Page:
Cannabidiol and Migraine
Studies and peer-reviewed research into the effects of CBD and Migraine
From the abstract:
Systemic nitroglycerin (NTG) produces spontaneous-like migraine attacks in migraine sufferers and induces a condition of hyperalgesia in the rat 4 h after its administration. Endocannabinoid system seems to be involved in the modulation of NTG-induced hyperalgesia, and probably, in the pathophysiological mechanisms of migraine. In this study, the analgesic effect of anandamide (AEA) was evaluated by means of the formalin test, performed in baseline conditions and following NTG-induced hyperalgesia in male Sprague-Dawley rats. AEA was administered 30 min before the formalin injection. In addition, the effect of AEA (administered 30 min before NTG injection) was investigated on NTG-induced Fos expression and evaluated 4 h following NTG injection. AEA induced a significant decrease in the nociceptive behavior during both phases of the formalin test in the animals treated with vehicle, while it abolished NTG-induced hyperalgesia during the phase II. Pre-treatment with AEA significantly reduced the NTG-induced neuronal activation in nucleus trigeminalis caudalis, confirming the results obtained in our previous study, and in area postrema, while the same treatment induced an increase of Fos expression in paraventricular and supraoptic nuclei of the hypothalamus, parabrachial nucleus, and periaqueductal grey. The study confirms that a dysfunction of the endocannabinoid system may contribute to the development of migraine attacks and that a pharmacological modulation of CB receptors can be useful for the treatment of migraine pain.
From the abstract:
Hallucinogens and most cannabinoids are classified under schedule 1 of the Federal Controlled Substances Act 1970, along with heroin and ecstacy. Hence they cannot be prescribed by physicians, and by implication, have no accepted medical use with a high abuse potential. Despite their legal status, hallucinogens and cannabinoids are used by patients for relief of headache, helped by the growing number of American states that have legalized medical marijuana. Cannabinoids in particular have a long history of use in the abortive and prophylactic treatment of migraine before prohibition and are still used by patients as a migraine abortive in particular. Most practitioners are unaware of the prominence cannabis or “marijuana” once held in medical practice. Hallucinogens are being increasingly used by cluster headache patients outside of physician recommendation mainly to abort a cluster period and maintain quiescence for which there is considerable anecdotal success. The legal status of cannabinoids and hallucinogens has for a long time severely inhibited medical research, and there are still no blinded studies on headache subjects, from which we could assess true efficacy.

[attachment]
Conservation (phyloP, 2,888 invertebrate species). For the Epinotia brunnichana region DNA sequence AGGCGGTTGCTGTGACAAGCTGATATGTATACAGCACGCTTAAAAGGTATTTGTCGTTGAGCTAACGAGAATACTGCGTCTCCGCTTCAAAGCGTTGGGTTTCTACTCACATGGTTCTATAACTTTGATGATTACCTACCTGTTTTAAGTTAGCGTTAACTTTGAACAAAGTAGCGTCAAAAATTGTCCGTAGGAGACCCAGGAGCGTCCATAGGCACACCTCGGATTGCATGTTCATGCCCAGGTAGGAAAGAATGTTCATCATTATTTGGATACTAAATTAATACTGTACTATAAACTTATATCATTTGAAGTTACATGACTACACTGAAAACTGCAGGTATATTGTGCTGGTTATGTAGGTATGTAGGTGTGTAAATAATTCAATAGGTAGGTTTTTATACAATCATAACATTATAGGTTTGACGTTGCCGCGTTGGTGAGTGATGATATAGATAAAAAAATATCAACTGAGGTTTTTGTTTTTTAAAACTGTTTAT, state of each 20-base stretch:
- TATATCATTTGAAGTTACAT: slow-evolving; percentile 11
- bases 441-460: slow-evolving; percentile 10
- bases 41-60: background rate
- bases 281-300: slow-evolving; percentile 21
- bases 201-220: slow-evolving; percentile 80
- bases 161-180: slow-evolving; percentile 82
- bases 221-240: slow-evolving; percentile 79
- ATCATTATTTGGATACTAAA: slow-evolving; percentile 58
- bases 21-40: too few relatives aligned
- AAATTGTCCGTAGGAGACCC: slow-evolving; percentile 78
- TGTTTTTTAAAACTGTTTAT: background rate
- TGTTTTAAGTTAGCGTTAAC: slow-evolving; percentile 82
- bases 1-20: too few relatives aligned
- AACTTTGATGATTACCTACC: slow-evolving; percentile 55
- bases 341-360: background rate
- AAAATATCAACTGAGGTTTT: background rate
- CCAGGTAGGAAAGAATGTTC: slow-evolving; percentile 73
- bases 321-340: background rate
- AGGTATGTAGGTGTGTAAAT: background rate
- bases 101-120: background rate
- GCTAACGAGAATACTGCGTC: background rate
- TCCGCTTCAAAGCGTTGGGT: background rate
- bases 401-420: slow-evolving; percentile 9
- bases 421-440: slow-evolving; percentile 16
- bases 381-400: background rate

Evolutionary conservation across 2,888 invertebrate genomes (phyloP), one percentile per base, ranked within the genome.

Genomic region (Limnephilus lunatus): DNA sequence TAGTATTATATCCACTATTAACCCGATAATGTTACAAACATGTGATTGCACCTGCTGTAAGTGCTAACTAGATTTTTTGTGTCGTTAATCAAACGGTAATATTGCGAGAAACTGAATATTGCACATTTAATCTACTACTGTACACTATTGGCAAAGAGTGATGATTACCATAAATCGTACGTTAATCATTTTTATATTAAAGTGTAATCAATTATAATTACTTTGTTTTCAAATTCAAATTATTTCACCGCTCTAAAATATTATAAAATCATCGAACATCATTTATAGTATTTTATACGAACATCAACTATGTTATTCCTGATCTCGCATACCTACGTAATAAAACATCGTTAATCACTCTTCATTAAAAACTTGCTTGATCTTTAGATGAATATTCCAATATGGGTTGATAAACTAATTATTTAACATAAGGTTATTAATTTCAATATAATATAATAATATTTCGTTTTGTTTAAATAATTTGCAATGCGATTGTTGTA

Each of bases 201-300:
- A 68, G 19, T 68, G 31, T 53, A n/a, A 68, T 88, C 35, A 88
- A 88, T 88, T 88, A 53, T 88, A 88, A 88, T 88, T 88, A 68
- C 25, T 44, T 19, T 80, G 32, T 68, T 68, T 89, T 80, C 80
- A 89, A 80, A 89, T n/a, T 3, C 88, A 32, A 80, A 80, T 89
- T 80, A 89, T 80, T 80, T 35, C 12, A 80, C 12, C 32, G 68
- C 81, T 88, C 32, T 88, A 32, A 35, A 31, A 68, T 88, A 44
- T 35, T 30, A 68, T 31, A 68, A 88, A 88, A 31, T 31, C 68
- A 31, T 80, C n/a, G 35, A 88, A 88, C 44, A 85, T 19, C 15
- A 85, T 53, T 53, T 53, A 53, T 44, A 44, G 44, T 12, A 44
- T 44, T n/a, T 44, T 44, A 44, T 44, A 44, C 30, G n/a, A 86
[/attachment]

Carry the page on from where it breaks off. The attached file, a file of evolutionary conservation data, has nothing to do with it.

From the abstract:
The recently discovered endocannabinoid system (ECS), which includes endocannabinoids and the proteins that metabolize and bind them, has been implicated in multiple regulatory functions both in health and disease. Several studies have suggested that ECS is centrally and peripherally involved in the processing of pain signals. This finding is corroborated by the evidence that endocannabinoids inhibit, through a cannabinoid type-1 receptor (CB1R)-dependent retrograde mechanism, the release of neurotransmitters controlling nociceptive inputs and that the levels of these lipids are high in those regions (such as sensory terminals, skin, dorsal root ganglia) known to be involved in transmission and modulation of pain signals. In this review we shall describe experimental and clinical data that, intriguingly, demonstrate the link between endocannabinoids and migraine, a neurovascular disorder characterized by recurrent episodic headaches and caused by abnormal processing of sensory information due to peripheral and/or central sensitization. Although the exact ECS-dependent mechanisms underlying migraine are not fully understood, the available results strongly suggest that activation of ECS could represent a promising therapeutical tool for reducing both the physiological and inflammatory components of pain that are likely involved in migraine attacks.
From the abstract:
In animal models endogenous cannabinoids have an inhibitory effect on trigeminovascular activation through the cannabinoid receptor 1 (CB1), although there is no evidence of the potential role of CB1 in human migraine. In this study we applied single marker association and haplotypic trend regression analysis to investigate the relationship between the CB1 gene (CNR1) and headache with migraine symptoms (nausea, photophobia and disability, measured by the ID-migraine questionnaire). We identified our controls (CO=684) as those who have not reported ID-migraine symptoms at all and defined migraine headache sufferers (M=195) as those who reported all three symptoms. The CNR1 was covered by 10 SNPs located throughout the gene based on haplotype tagging (htSNP) and previous literature. Our results demonstrated a significant haplotypic effect of CNR1 on migraine headaches (p=0.008, after permutation p=0.017). This effect was independent of reported depression or drug/alcohol abuse although using neuroticism in the analysis as covariant slightly decreased this association (p=0.027, permutated p=0.052). These results suggest a significant effect of CNR1 on migraine headaches that might be related to the alteration of peripheral trigeminovascular activation. In addition, this is the first study to demonstrate the effectiveness of using trait components combinations to define extreme phenotypes with haplotype analysis in genetic association studies for migraine. However, further studies are needed to elucidate the role of CNR1 and the cannabinoid system in migraine.